Do All Snapping Turtles Have Long Necks?
Yes, all adult and hatchling snapping turtles, both male and female have long necks.
How Long Is A Snapping Turtle’s Neck?
The length of a snapping turtle’s neck is equivalent to the length of its shell. This is to say that snapping turtles have long necks that can measure up to 19 inches and can extend as long as its body.
On average, the snapping turtles’ necks measure about 8 – 14 inches. The older and bigger they get, the bigger and longer the neck. That said, the longest snapping turtle’s neck ever recorded measures 19 inches.
In addition, the striking distance over the shell is approximately one-half to two-thirds of the shell length (that is, the length to which snapping turtles can extend their necks to bite).
Although a full shell length is a safe distance to handle a snapping turtle, a threatened turtle will approach to bite you. And when it does, the bite is really painful.
The Benefit Of A Snapping Turtle’s Long Neck
Why snapping turtles have Long necks or the benefits of snapping turtles’ long necks isn’t far-fetched from their hunting habit and defense technique in the wild.
In the wild, snapping turtles hunt by lying in wait, wiggling the worm-like appendage in their mouths to lure prey. So, when the prey gets close enough to eat what looks like a worm they would stretch out their necks to snap at the prey.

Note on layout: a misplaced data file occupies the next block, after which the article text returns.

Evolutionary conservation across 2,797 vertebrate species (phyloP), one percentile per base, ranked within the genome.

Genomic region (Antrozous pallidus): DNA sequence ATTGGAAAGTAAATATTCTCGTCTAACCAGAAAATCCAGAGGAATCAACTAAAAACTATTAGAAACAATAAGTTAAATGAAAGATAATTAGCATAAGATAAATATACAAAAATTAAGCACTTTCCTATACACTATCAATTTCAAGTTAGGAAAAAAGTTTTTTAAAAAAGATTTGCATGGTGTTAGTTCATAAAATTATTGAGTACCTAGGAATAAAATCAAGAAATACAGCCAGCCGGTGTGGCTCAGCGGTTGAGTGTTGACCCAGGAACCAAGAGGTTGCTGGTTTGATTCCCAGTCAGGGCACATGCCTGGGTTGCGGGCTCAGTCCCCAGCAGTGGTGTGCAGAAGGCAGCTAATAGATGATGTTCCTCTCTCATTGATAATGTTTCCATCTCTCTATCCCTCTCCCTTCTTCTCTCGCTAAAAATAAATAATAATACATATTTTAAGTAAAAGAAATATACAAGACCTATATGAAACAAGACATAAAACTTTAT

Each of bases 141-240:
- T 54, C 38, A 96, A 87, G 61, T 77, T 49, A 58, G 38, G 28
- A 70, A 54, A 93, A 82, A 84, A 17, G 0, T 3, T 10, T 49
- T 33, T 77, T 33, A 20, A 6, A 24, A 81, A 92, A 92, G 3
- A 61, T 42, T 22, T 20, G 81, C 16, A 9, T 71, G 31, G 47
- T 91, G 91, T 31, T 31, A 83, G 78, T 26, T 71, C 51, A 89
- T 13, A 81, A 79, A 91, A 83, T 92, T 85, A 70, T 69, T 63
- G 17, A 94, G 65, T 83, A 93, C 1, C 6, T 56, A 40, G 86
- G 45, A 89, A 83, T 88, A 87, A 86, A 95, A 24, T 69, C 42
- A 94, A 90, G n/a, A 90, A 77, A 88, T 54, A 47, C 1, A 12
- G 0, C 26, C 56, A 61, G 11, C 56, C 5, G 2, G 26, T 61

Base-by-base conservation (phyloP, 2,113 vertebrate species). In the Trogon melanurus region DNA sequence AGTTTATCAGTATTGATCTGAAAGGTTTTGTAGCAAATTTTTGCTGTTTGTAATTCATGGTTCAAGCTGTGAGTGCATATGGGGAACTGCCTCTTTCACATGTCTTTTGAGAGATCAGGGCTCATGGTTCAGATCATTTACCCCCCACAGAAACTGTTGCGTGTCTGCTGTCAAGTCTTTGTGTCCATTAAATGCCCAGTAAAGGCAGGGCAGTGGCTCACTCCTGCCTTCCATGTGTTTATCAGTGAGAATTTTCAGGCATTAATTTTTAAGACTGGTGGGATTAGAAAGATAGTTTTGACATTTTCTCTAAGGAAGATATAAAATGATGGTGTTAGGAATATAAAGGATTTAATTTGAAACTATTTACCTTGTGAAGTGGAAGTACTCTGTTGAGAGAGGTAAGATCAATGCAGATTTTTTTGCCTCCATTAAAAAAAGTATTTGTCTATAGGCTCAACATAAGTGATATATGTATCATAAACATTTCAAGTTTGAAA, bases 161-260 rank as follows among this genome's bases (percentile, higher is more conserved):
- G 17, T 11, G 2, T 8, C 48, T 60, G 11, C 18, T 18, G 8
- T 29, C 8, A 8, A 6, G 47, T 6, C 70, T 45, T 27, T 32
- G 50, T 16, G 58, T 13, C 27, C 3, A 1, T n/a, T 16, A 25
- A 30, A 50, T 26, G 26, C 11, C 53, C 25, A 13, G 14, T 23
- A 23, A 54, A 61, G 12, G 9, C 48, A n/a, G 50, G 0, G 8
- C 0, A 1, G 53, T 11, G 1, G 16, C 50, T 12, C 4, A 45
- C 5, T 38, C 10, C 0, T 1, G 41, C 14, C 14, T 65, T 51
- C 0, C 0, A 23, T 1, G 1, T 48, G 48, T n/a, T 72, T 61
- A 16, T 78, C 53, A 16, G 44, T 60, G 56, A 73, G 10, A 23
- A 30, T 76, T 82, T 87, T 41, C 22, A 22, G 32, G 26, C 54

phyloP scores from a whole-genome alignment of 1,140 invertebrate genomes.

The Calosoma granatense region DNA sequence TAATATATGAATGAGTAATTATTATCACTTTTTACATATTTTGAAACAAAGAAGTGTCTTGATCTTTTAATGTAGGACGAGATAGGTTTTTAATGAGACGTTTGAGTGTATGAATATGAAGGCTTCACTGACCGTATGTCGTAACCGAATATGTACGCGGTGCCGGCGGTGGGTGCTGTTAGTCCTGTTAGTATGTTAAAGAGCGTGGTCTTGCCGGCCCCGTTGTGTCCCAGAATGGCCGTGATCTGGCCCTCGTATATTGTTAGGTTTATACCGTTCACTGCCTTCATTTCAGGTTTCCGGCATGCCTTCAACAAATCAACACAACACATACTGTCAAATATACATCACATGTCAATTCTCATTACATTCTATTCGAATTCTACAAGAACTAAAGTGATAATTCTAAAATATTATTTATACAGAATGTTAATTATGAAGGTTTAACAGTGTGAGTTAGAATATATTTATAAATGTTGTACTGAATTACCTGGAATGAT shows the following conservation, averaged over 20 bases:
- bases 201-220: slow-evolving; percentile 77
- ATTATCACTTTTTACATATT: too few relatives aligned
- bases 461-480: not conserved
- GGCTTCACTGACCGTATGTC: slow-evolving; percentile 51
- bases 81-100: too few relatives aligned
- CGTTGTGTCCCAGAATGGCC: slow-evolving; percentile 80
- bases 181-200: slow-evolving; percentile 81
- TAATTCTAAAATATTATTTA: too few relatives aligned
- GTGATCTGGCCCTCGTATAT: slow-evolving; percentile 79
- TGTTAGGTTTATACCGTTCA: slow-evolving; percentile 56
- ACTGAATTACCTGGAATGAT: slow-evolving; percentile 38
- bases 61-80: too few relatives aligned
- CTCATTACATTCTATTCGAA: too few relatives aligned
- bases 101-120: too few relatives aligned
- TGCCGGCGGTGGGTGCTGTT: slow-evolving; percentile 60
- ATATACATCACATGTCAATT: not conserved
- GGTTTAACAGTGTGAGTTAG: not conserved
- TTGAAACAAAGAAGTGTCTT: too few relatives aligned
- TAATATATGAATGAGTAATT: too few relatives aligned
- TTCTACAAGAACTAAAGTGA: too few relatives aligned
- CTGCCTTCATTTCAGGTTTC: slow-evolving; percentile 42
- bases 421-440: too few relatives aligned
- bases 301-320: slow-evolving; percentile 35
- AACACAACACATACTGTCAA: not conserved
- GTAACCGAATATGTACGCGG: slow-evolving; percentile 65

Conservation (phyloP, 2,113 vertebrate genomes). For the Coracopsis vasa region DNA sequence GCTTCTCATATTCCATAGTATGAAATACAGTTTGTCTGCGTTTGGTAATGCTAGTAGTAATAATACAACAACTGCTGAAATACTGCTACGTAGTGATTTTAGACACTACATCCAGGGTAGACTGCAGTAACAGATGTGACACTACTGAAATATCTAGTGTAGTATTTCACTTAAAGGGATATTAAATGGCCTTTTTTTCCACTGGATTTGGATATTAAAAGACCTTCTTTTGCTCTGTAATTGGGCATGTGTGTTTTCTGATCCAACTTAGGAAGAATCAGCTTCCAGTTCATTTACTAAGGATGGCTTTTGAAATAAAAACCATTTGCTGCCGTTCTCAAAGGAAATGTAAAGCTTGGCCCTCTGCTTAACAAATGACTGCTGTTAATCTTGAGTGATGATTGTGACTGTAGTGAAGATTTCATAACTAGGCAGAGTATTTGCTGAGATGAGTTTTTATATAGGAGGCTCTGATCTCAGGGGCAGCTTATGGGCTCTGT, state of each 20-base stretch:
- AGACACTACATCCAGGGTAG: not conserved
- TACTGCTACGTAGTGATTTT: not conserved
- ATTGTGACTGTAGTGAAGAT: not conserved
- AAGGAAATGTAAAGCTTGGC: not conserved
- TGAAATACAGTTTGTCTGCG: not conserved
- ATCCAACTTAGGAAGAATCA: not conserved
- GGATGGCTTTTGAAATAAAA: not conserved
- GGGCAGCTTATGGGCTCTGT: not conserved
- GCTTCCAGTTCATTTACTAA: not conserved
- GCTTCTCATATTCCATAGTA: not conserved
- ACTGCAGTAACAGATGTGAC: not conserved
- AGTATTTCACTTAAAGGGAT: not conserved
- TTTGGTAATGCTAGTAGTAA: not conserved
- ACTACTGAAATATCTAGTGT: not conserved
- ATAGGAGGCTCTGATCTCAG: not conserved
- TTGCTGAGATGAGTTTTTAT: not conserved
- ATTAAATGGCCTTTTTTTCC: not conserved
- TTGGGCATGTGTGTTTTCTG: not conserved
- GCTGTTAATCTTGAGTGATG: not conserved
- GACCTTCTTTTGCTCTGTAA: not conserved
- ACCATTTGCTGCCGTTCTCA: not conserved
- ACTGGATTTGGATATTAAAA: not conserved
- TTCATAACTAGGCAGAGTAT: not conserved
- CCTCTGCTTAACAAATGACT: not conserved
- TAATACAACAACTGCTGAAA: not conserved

Most importantly, the main reason snapping turtles have long necks is to defend themselves when attacked. Since snapping turtles don’t have large or doomed shells and big plastrons that they can use to protect themselves, they make up for lack of it with a long neck, sharp beaks, and powerful jaws.
Thus, when they’re faced with an attack they can use these things to fight back. The fact that their necks can move in any direction makes it possible for them to bite a predator from any direction.
Also, snapping turtles have their name from their habit of snapping at prey and predators. This means that even from a distance, they can stretch out their necks to snap or capture prey such as fish, frogs, and crayfish.